Monday, May 30, 2011
Ancient World History (Greece): Alexander the Great (Demi)
It is Nonfiction Monday. This week History with a Twist is the host. Click HERE to check out other non-fiction book highlights.
Summary of Alexander the Great:
Alexander the Great was born in 356 B.C. in Macedonia. As a boy, he trained for battle and for leadership. He learned to scale mountains, to throw a javelin, and to fight lions. Showing bravery and cleverness, he tamed a wild and spirited horse that no one else could ride. At thirteen, the great philosopher and teacher Aristotle tutored him in literature, medicine, science, and philosophy. Aristotle also taught him the importance of compassion. From his father, he learned about the wars and fighting amongst the Macedonians, Greeks, and Persians. At a time when most modern students are still in high school, Alexander was leading a cavalry into battle and conquering cities. When his father was assassinated, Alexander, then 20 years old, was prepared to be king. He, also, had the military skills to become the greatest general who ever lived.
During his remaining 12 years, he conquered the Greeks, the Persians, and most of the known world of ancient Greece. The major battles and highlights are covered in Demi’s narrative biography of this mighty general. A few personal stories are also included, such as the relationship with his dearest friend Hephaestion, his encounter with a wise sage, and his final analysis of his life. Alexander the Great brought the Greek culture to Asia and the Asian traditions to Greece. He, also, laid the ground work for another great power: Rome.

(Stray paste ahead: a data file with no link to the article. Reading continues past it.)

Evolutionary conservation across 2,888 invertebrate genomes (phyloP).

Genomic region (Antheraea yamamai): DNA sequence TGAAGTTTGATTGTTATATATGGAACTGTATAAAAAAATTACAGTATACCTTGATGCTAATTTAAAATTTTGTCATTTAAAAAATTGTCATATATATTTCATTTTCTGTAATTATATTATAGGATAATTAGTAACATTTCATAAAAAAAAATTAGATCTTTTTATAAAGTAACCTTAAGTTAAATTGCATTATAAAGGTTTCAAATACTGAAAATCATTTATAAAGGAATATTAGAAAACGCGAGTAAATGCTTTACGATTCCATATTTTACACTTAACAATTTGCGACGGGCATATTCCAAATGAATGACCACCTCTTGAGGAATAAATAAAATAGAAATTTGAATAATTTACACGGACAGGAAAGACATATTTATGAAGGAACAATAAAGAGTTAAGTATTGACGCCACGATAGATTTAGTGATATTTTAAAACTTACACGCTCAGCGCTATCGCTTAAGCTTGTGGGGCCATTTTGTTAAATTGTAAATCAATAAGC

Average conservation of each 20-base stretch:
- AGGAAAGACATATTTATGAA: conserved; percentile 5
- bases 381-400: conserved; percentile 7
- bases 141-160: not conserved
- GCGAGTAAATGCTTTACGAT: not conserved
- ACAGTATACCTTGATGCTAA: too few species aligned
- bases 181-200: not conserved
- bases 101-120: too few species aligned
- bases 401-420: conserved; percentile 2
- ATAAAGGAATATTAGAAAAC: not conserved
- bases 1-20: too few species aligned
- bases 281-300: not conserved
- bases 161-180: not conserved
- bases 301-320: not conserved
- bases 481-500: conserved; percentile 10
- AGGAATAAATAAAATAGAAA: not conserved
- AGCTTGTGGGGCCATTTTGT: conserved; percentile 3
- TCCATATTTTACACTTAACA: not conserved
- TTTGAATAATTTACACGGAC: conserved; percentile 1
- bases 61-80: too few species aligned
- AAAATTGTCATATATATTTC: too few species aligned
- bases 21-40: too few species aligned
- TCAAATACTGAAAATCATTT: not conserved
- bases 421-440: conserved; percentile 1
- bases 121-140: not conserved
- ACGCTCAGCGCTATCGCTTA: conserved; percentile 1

I am a huge fan of Demi’s fiction and non-fiction works. She has a unique artistic approach in her many multi-cultural books which is reminiscent of Asian and traditional styles. The illustrations contrast a few bright colors with lighter neutrals and shiny gold accents. Demi covers the highlights of a historical figure with a rich, active life. As a result, the material is denser and longer than most picture books. Younger readers will likely need to move through it in a couple of sittings. Demi does a brilliant job interspersing the personal vignettes with Alexander’s many military and political victories. She conveys well his importance in world history and his personal feelings of emptiness despite all the victories. These ideas induce the reader to consider what makes a life well-lived and fulfilling. I recommend Demi’s Alexander the Great for ages 8 and up.